‘Protecting nature would be our north star’

When deciding how to dedicate their time on the road, they kept returning to their interests and values.

“It became clear that protecting nature would be our north star, which naturally led us to conservation,” says Matt.

They started researching global environmental projects and speaking to many people in the sector about how their family could make a difference.

As their project started taking shape, the couple began building a global network of partners and compiling a database of over 250 projects worldwide.

The initiatives traverse a wide range of efforts, from Tompkins Conservation’s rewilding project in Patagonia to the Allen Coral Atlas, which maps coral reefs and monitors threats. Then there are projects that return land to indigenous tribes, innovate nature-based tourism, significantly reduce fishing bycatch, restore rainforests via agroforestry, and harness technology to improve wildlife monitoring and conservation.

During their journey, they plan to volunteer time and skills and help spread the word about each project’s work. 

“We are looking for projects that are not only inspirational but can also serve as a potential blueprint for others to use and start their own projects. We believe in referring to nature as much as possible in terms of finding a solution,” says Matt.

“I also love the cutting-edge use of technology as long as its deployment has a tangible effect on the ground.”

Projects focusing on agroforestry, permaculture and regenerative agriculture in our food systems have also piqued the Priors’ interest, as have grassroots initiatives.

“Regardless of what resources you have available, grassroots projects show that there is still a way to organize and take action, which is what this is all about,” he says.

“We want to demonstrate that we can create a better world by shifting from doom and gloom to one of creativity, inspiration and action.”

Stories from the road

Inspired by advice from The Jane Goodall Institute and Roots and Shoots youth service organization, Matt and Leah plan to raise awareness about conservation efforts through storytelling.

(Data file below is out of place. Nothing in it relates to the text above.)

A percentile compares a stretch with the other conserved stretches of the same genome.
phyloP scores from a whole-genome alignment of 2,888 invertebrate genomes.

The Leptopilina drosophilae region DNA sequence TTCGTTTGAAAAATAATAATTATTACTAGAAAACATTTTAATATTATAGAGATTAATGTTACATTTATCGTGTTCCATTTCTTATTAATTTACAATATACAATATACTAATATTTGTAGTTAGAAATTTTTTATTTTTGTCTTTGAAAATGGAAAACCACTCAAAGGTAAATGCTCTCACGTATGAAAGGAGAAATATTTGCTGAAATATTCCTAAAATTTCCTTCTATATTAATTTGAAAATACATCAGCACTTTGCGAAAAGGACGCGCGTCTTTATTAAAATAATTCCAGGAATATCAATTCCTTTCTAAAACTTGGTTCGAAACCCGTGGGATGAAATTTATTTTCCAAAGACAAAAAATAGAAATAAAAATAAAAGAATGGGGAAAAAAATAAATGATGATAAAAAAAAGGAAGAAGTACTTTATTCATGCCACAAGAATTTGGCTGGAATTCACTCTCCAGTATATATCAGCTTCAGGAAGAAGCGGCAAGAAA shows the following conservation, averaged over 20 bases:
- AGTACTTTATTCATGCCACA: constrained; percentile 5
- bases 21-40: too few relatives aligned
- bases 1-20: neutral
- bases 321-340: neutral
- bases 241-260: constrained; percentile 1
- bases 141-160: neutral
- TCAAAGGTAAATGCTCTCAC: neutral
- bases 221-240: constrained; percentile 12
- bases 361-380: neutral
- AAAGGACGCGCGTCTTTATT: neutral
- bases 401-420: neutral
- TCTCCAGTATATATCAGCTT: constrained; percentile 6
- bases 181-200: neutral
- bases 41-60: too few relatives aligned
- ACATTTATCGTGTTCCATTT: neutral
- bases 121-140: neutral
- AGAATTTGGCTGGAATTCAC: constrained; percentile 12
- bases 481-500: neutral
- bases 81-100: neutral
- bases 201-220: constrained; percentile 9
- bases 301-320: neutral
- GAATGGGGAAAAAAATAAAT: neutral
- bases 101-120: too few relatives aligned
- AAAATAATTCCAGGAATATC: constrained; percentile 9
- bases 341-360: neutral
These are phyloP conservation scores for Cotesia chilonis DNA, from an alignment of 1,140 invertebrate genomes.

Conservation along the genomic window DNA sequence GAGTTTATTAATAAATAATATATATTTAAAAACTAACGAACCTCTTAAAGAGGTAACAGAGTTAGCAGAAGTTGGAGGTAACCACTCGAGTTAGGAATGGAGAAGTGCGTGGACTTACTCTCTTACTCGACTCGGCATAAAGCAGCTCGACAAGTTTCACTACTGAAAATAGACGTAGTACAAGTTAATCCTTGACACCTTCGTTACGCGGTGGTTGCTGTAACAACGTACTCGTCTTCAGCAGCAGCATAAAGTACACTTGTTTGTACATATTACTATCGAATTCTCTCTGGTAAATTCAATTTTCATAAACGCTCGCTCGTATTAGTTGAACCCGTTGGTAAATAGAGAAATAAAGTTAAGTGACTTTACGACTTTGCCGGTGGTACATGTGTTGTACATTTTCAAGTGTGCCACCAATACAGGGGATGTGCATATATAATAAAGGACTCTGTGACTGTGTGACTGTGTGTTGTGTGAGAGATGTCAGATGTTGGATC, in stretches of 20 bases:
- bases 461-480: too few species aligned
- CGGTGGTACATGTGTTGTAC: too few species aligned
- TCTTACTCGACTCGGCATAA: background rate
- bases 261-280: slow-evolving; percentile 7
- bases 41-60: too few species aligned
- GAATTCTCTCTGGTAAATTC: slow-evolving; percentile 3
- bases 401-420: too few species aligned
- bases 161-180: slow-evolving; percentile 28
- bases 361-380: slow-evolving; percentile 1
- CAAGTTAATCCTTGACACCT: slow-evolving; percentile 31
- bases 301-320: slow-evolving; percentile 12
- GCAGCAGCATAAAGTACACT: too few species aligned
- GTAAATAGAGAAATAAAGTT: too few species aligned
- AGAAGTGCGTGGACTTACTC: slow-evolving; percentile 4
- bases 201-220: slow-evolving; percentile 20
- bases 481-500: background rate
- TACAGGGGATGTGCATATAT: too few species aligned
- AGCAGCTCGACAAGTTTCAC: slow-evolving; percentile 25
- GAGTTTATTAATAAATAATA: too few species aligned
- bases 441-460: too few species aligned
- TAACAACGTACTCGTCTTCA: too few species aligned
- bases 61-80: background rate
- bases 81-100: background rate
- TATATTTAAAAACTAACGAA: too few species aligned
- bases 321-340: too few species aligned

Both organizations were founded by renowned primatologist and conservationist Dr. Jane Goodall.

“She’s a huge inspiration to us and the main reason we have zeroed in on storytelling, based on her belief that this is what really gets people to change from within,” says Matt.

“We hope over time, as we share more and more stories and examples of what is going on around the world, that it will inspire people to take action in many forms.”

They hope it may lead some to reassess their consumption habits and prompt others toward a career change, partnerships, documentaries, starting their own projects or volunteering with conservation organizations.

“When people ask us what they can do to help, we often recommend the Key Conservation app, which helps conservationists raise funds and support for their campaigns in real-time,” says Matt.

“We hope people think about nature and biodiversity a little more and appreciate what we have here on our planet.”

As they will be driving most of the journey, the Priors plan to offset their carbon footprint through monthly membership program Mossy Earth, which supports rewilding and biodiversity projects.

The family has calculated an initial emissions estimate based on UK averages – 12.7 tonnes of CO2e per adult and 6.35 per child – but will track their mileage, water and waste usage carefully on the road for a more precise figure.

“This is something the kids can get involved in. I have no doubt they will enjoy it and keep us accountable, which is great,” says Matt.

All in the family

Before taking off, Matt and Leah embarked on several long-distance test runs with Jack and Charlotte in the UK and the US.

These long drives and camping adventures helped the couple better understand how to plan their travel schedules, break up long drives and entertain the kids without using screens.

By including their children in the journey and conservation work, the Priors hope to expose Jack and Charlotte to as much diversity, innovative ideas and natural beauty as possible.

“From our perspective, it’s very important that the kids are involved from day one. They’re the future,” says Matt.

“The life skills they’ll pick up, as well as overcoming challenges that affect us all, and just interacting with people from all places, ages and backgrounds, will be priceless.”

They’re excited for the kids to participate in many projects and learn about different ecosystems, wildlife, restoration, regenerative farming practices and conservation in general.

Matt hopes Jack will enjoy using the SeagrassSpotter app to help document seagrass in coastal communities – data Project Seagrass then uses to better predict where it can be restored.

“We’re going into this eyes wide open,” he says. “We know this is not going to be a walk in the park, but at the same time, kids are adaptable, and nature is an amazing playground, which can be inspiring, entertaining and educational.”

To be able to spend this precious time together with our children is very special, he adds.

“We hope that nature and supporting others will become part of our kids’ DNA going forwards. But where this journey ultimately takes them will be up to them.”